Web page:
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What is Insider Trading? These 3 Things Will Get You in Trouble

stock-market-insider-tradingInsider trading deal with central concerns of fairness in America. Especially today, while Americans are up in arms regarding the unfair disparities between the 1% and the 99%, insider trading represents the darkest side of the upper class. Rather than allowing all investors to honestly trade on the open market, insider trading unfairly allows insiders with secret materials and information not available to the public to make millions at the expense of everyone else. This post will help you understand what is insider trading, how does insider trading occur, and when can you get in trouble for insider trading.

You Must Actually be Trading Securities

First of all, you need to be trading in securities to commit insider trading. Even if you have the inside information on a stock, if you do not buy or sell anything, then you cannot be held liable.

For example, if you were planning to sell your stock, but then the CEO called you and told you they would be the target of an acquisition, which would increase the stock price dramatically, then your decision not to sell would be legal because you did not actually execute a trade.

Assuming that you actually are trading securities, below are three different ways you can get in trouble for insider trading.

1. Trading as an Insider

To be considered an “insider,” you must be a director, officer, employee, or some other agent of the company. As an insider, you legally owe a duty to the shareholders of the company to be loyal and honest and act in their best interest.

When insiders withhold material information from the shareholders or make purchases or sales of stock based on material information that the shareholders and public do not have, it gives the insiders a significant advantage.

Because of the unfair advantage, the traditional rule is that insiders must either disclose their information before trading or simply abstain from trading. Failing to do either of those things is likely to result in accusations of insider trading.

2. Trading as an Outsider Who was Tipped Off

You can also be liable for insider trading even if you aren’t an insider. If you’ve received significant, nonpublic information from an insider, then you could be liable for insider trading for acting upon this information. In this instance, you are known as a “tippee.”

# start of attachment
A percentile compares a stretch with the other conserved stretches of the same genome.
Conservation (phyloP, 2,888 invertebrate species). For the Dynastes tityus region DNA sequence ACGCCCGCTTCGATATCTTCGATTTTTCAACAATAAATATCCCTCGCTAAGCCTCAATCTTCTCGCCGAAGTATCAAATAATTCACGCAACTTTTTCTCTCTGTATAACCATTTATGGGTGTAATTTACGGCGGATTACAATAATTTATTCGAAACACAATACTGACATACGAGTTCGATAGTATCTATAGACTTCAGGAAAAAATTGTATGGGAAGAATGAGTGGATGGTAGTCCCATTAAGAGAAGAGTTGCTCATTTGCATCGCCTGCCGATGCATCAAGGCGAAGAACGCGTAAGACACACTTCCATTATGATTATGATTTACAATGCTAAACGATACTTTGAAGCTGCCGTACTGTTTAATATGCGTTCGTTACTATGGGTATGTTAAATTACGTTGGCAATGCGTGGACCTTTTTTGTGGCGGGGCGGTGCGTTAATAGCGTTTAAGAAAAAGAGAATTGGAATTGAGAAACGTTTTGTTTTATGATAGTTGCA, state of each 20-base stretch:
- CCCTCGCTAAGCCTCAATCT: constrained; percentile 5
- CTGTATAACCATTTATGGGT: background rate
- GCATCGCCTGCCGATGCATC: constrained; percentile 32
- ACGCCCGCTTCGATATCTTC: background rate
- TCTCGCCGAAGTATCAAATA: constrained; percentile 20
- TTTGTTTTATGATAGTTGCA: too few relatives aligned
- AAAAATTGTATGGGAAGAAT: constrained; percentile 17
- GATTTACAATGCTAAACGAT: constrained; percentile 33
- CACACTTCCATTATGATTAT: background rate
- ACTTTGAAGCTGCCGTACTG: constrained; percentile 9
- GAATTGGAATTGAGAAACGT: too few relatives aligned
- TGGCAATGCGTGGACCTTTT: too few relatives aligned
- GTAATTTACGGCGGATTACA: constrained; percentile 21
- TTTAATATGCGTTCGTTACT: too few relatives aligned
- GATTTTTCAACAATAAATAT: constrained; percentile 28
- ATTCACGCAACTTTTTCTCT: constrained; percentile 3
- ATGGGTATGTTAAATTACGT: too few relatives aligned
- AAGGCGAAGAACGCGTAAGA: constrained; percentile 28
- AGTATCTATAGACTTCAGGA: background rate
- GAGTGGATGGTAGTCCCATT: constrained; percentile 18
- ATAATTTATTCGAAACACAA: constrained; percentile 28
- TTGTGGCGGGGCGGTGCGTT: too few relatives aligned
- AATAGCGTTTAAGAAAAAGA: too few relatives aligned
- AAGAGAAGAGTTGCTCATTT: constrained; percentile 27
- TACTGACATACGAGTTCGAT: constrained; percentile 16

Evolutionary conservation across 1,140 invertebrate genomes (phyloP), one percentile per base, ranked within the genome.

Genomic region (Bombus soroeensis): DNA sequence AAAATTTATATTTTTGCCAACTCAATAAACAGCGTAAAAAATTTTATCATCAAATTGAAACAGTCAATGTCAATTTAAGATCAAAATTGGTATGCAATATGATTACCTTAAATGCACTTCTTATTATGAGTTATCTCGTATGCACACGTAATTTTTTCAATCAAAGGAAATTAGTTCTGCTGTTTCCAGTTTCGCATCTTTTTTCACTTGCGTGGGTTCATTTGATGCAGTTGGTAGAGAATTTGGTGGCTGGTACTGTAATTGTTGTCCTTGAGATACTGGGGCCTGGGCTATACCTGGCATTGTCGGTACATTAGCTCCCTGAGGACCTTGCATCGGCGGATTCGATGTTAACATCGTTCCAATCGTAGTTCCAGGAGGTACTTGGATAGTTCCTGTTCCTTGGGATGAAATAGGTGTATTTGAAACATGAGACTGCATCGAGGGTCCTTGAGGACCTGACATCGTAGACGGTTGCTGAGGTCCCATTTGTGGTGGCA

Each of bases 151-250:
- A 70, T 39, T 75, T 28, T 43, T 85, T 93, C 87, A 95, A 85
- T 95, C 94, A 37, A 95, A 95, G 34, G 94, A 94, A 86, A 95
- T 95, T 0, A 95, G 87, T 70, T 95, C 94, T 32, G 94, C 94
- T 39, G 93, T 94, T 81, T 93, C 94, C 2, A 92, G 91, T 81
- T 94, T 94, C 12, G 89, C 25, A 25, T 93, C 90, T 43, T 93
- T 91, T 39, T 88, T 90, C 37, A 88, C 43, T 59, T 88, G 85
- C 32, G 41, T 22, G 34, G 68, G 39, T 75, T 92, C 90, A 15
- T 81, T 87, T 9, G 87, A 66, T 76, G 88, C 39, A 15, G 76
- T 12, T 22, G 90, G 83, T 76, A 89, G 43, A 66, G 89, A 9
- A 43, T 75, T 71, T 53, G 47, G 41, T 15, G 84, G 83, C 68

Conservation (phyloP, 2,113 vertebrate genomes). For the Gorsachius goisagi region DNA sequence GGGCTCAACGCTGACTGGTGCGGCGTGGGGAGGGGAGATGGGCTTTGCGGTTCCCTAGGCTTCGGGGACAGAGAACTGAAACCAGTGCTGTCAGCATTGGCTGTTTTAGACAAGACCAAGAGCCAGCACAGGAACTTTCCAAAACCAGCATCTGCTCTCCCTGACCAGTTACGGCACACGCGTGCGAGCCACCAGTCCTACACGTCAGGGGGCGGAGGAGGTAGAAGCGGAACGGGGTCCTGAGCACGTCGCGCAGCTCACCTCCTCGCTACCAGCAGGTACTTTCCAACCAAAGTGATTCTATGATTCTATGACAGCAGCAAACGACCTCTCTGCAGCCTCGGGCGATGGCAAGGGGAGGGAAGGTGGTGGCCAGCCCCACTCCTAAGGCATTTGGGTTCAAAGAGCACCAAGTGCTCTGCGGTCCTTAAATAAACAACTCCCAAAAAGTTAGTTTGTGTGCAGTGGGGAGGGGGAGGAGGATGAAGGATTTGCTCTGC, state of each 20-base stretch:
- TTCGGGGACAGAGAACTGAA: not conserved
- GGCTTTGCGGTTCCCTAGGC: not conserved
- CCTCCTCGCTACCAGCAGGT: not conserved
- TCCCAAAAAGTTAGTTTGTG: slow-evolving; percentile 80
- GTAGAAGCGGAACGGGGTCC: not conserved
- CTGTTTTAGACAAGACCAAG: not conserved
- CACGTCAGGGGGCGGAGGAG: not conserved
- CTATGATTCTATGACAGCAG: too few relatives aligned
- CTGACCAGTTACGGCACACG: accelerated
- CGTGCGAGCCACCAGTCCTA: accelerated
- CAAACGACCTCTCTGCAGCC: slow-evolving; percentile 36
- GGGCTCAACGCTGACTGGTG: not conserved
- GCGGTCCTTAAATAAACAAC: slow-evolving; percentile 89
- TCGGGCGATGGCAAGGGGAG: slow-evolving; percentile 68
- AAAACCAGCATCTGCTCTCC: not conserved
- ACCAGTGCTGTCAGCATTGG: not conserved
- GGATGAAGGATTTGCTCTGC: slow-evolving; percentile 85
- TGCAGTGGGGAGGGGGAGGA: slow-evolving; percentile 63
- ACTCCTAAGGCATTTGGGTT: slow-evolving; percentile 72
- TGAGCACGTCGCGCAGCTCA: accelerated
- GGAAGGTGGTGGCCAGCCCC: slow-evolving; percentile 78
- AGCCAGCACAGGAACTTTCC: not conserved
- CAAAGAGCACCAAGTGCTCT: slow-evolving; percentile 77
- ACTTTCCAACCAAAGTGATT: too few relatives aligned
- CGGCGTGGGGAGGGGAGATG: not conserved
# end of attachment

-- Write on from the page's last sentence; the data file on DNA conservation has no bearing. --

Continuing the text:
Generally, the law will hold you liable if two things happen: (1) you’ve received private information from an insider who was breaching their duties to the company and the shareholders, and (2) you knew or had reason to know that sharing the information was a breach.

The real danger, especially for those who mean no wrong, exists where you are receiving a tip from someone else who received a tip. For example, look at Martha Stewart who was tipped off by her broker. Even if you are tipped off about important, nonpublic information from your broker (the person you hired to advise you on stock information) then you can still potentially do jail time.

Although the law can be unclear in this area, the SEC will not hesitate to bring actions on tippees who are far removed from the insider. The only thing that the law cares about is whether the information was unfairly disclosed, whether you could have suspected it, and whether you traded stock as a result.

If you have received any information that you believe is significant and not available to the public, especially if you have reason to believe the information might be unfairly disclosed (i.e. the insiders originally breached their duties to the shareholders), then you should find a lawyer before you do any trading.

3. Trading After “Misappropriating” Information

For this form of insider trading, it’s all about fairness. If someone entrusted you with information with the clear expectation that you wouldn’t use it to make money—don’t do it, because you can be liable for insider trading.

These laws are specifically designed for folks in positions of trust and importance, such as journalists or analysts, who must receive such information to fulfill the duties of their jobs and uphold their roles in the industry.

This type of insider trading is not limited to those types of individuals, however. Misappropriation of information can be used on anyone that has wrongfully used insider information to their own benefit.

The rules on insider trading can be somewhat unclear and complicated, especially to a person who is unfamiliar with the nuances of securities laws. If you have any concerns, get a lawyer to advise you. The consequences of insider trading can be incredibly harsh and costly. Find a lawyer who specializes in securities laws that can help you navigate through the situation before it’s too late.

About Aaron George

Visionary. Entrepreneur. Law school dropout. Working on bringing the legal industry online. And blogging about it.

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